I began watching 300 because I quite fancied seeing Gerard Butler half-naked, but despite that, and all the special effects, I couldn’t finish it. Its glorification of violence and monotonously stark shades of black and white completely turned me off. Normally I’m all for movies made out of graphic novels, but this rather disillusioned me. Anyway, that movie espouses a completely different message than this one does. As Gerry himself points out, Grendel is a bit like the Phantom of the Opera—the representation of the Other. The fate of the Other in Phantom (at least in the 2004 film) is imprisonment, scorn, humiliation, torture, ostracization, and complete lack of love. Actually, the Phantom and Grendel react very similarly to their respective shutting-out from society: first with self-isolation, then with violence.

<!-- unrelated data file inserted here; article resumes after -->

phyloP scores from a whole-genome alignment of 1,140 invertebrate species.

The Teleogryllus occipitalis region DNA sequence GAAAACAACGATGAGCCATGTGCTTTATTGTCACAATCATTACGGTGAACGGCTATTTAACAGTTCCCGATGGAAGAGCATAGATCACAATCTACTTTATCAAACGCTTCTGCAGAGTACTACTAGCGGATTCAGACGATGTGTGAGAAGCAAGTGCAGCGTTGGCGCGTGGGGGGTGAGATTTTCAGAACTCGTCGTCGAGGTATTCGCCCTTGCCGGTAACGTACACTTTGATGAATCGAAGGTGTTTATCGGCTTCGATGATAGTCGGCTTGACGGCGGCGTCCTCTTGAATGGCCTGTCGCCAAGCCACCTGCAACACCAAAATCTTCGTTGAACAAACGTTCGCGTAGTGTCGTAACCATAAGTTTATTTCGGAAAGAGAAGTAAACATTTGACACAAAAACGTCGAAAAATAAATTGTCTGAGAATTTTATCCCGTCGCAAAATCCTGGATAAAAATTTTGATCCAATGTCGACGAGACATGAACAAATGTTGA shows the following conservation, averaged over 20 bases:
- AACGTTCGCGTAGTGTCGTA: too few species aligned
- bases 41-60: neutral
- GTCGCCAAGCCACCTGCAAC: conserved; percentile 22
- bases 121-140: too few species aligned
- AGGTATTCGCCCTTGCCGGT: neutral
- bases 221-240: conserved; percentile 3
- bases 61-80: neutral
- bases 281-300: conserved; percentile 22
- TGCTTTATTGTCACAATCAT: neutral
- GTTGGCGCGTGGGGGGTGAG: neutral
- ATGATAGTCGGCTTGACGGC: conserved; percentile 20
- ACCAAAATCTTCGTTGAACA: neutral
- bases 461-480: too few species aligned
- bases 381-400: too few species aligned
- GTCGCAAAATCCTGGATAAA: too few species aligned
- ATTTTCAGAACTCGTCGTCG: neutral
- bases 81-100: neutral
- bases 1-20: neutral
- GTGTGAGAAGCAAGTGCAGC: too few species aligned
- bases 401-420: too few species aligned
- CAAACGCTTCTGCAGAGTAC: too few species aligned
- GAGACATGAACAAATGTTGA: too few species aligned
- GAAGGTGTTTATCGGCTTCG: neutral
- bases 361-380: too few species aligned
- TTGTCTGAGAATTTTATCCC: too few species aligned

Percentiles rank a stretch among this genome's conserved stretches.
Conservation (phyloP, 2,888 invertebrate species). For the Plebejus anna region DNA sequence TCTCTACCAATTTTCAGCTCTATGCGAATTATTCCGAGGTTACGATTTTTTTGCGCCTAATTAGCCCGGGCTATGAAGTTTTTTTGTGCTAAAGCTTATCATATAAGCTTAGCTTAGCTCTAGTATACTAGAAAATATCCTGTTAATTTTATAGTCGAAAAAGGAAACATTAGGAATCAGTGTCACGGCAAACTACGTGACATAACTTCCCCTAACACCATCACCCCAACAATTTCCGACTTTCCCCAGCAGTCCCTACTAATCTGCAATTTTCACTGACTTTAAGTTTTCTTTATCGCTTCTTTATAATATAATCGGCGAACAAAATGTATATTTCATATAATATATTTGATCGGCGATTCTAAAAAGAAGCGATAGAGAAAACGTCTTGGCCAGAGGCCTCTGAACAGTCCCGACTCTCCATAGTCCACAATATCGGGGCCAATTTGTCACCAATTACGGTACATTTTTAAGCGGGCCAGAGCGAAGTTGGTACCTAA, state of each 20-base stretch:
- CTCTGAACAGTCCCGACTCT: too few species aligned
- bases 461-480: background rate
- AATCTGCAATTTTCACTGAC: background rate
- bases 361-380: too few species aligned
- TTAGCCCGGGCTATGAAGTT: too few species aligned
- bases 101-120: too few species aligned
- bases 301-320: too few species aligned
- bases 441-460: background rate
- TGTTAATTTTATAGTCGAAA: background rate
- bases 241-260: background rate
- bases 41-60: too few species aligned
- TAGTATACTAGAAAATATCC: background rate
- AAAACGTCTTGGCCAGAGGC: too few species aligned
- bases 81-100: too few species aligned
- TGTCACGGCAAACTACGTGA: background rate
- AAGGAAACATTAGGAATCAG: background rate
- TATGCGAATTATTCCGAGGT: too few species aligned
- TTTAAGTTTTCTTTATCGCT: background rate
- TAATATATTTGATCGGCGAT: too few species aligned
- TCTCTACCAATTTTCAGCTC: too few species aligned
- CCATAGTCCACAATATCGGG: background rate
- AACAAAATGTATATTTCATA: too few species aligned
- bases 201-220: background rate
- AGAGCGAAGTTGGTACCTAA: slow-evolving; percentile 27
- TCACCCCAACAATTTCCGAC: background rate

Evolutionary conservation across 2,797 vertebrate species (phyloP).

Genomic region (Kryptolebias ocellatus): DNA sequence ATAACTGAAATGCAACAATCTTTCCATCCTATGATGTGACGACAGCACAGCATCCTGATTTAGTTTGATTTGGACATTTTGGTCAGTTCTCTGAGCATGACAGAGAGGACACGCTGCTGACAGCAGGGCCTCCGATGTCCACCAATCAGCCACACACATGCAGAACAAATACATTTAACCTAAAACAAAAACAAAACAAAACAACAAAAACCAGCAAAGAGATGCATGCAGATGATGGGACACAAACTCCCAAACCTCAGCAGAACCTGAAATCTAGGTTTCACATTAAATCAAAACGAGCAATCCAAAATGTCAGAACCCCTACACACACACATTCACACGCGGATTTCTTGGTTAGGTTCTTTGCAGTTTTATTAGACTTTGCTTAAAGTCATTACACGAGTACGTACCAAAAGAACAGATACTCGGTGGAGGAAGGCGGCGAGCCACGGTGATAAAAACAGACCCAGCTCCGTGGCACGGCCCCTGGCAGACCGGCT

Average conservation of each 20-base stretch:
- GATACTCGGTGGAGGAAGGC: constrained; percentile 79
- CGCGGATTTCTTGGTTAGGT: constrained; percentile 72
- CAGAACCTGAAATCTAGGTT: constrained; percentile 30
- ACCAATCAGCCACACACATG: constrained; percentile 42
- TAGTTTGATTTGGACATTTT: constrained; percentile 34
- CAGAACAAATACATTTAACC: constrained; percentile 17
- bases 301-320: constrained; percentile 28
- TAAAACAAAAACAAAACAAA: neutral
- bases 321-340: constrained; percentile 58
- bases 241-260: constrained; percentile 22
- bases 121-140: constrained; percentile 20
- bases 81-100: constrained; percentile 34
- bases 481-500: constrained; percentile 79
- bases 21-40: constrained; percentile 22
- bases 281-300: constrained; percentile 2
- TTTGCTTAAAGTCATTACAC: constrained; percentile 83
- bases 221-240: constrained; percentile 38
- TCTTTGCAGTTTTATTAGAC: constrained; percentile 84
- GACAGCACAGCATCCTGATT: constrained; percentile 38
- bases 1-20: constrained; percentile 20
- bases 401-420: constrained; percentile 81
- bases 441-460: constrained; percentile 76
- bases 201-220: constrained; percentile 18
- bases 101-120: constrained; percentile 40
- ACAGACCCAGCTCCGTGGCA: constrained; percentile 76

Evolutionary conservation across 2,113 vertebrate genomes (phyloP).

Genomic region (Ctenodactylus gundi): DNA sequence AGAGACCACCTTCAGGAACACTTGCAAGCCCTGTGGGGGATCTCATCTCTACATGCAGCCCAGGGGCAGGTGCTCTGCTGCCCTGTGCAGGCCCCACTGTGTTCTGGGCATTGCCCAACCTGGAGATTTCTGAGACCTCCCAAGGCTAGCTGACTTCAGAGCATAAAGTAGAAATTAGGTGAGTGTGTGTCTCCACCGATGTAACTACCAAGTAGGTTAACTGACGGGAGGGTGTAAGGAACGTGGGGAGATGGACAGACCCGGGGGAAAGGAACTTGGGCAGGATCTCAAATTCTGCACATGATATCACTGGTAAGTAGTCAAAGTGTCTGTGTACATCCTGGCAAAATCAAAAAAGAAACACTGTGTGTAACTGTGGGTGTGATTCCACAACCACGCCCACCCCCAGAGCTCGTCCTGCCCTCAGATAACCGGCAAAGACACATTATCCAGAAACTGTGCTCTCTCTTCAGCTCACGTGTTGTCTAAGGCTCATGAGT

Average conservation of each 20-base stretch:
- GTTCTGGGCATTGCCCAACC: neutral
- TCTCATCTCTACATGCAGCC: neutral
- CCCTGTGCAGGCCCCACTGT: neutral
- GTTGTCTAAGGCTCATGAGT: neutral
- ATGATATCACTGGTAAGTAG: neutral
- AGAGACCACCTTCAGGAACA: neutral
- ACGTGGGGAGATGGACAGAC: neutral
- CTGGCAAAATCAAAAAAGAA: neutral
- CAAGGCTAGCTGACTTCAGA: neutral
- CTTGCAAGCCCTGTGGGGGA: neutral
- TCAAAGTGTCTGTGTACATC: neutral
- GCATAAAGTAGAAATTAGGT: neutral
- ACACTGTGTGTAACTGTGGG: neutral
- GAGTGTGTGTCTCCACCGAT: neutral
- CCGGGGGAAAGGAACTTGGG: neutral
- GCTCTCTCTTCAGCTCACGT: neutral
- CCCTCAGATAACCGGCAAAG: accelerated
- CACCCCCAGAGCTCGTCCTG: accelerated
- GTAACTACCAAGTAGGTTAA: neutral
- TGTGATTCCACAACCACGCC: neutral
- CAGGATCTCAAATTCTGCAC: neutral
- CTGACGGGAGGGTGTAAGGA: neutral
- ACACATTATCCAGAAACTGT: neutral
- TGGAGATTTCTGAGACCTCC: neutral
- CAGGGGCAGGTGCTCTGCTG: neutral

What Sturla Gunnarsson and Andrew Berzins’ Beowulf adds to our collective consciousness is a pause, to examine our motives for acting as the aggressor. It’s a fine line between defending yourself and loved ones and ruthlessly destroying others. As producer Douglas Hansen noted, it offers “reassessment.” Beowulf’s Geat buds are as macho as the Knights of Sarmatia in King Arthur. Beowulf is no less violent than another historical character Gerard Butler played, Attila the Hun. The carnage in the Mead Hall, so vividly described in the poem, is reproduced in all its gory detail to the letter. But it’s no more gruesome than Grendel’s arm nailed to the Mead Hall interior, or the violence enacted systematically against Selma. You couldn’t call Beowulf & Grendel an anti-war variation on a manly, doom-laden Norse theme. But it does open the channels of communication, which I really like.